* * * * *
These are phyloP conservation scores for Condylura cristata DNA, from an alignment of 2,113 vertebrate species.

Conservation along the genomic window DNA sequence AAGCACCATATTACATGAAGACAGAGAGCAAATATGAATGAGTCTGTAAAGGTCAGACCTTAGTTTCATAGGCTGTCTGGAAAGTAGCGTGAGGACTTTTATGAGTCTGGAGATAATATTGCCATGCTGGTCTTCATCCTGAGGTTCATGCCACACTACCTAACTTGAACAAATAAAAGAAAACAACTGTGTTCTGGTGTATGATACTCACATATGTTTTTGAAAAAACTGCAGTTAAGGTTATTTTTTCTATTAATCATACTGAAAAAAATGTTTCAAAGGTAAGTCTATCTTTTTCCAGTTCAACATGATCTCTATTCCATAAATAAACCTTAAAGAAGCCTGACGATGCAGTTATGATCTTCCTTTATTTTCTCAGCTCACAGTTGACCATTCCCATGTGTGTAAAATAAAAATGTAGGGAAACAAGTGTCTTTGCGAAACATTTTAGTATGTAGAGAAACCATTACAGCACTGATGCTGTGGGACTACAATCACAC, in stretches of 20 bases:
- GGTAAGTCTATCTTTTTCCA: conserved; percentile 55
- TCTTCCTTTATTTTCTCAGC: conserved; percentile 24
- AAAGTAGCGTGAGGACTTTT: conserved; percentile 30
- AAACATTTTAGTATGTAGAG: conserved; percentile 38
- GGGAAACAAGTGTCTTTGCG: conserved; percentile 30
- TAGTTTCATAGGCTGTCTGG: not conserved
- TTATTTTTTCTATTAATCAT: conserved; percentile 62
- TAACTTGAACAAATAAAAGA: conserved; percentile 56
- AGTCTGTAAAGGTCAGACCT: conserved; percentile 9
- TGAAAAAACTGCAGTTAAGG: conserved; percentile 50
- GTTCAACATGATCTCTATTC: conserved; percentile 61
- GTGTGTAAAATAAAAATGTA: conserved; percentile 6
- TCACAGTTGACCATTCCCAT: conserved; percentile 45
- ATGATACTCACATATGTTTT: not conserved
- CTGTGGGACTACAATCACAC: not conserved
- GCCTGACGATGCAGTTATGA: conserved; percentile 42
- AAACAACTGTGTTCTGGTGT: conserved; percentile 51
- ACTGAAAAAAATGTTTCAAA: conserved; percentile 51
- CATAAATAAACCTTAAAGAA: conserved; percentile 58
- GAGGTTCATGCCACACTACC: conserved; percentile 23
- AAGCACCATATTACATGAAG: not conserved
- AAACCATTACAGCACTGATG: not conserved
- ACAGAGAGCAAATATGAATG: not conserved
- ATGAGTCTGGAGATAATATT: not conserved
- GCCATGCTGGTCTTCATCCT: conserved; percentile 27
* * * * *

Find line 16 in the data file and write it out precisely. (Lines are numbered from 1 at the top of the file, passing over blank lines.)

- ATGATACTCACATATGTTTT: not conserved